During competitions, what do you have to have with you?
I see a lot of athletes come to competitions with bags full of junk – candy, cookies, chips, etc. You won’t find any of that in my bag. I usually pack a few peanut butter and jelly sandwiches, trail mix, glucose tabs, granola bars, and a gallon of water. These are easy, quick foods that I can pop in my mouth between events that aren’t complete junk.


What is your favorite part about owning a gym?
My favorite part of owning a gym is that I get to set rules that make sense. I’ve worked at many different gyms in the past where I was stifled by such rules as “No Chalk” and “No Deadlifting.” I would get in trouble all the time for having my clients do basic movements that the conventional fitness industry claimed to be “dangerous.” Now at my gym, I encourage the use of chalk and grunting, and deadlifting is required in our routines.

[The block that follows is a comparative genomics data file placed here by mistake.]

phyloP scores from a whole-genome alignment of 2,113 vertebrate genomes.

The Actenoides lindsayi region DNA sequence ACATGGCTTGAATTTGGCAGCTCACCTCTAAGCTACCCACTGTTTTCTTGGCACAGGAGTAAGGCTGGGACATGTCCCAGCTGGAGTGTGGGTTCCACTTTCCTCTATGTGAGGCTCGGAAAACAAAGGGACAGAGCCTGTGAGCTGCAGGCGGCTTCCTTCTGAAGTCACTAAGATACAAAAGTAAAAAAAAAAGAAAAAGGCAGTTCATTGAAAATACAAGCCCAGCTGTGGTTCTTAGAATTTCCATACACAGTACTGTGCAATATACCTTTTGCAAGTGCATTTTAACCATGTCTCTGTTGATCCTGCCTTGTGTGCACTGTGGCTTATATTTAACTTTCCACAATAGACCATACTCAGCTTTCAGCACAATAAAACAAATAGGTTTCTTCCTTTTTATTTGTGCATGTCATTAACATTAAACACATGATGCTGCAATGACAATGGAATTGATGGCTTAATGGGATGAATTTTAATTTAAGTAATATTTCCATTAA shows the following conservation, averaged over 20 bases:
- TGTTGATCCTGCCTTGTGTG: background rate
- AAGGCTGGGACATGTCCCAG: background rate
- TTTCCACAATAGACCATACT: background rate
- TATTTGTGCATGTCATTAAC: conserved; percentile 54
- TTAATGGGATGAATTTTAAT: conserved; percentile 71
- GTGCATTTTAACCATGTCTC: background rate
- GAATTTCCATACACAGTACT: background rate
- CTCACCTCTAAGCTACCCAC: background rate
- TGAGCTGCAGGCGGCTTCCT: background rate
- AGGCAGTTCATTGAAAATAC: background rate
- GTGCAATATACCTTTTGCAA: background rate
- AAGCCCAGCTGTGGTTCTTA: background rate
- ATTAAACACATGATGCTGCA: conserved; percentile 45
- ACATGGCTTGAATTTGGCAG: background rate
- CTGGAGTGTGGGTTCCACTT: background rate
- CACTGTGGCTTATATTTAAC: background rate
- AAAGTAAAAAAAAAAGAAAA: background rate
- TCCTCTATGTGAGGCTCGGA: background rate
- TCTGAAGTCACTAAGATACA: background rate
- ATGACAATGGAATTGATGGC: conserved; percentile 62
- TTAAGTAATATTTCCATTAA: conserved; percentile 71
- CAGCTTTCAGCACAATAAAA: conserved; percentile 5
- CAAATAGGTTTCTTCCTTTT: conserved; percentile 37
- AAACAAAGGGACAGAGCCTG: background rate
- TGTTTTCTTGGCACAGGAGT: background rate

What are the downsides?
There are a few downsides to owning a gym. I have to cover the 5:15am classes if a trainer goes on vacation, and I am NOT a morning person! My schedule doesn’t always go as planned. Things come up, and I may have to miss a meal or a workout. It’s funny – sometimes people say, “I’m so jealous of your job. You get to work out all day,” or, “You get to hang out in a gym all day long.” Not even close! There are many hats I have to wear that keep me very busy: trainer, manager, accountant, marketer, membership consultant, janitor, just to name a few.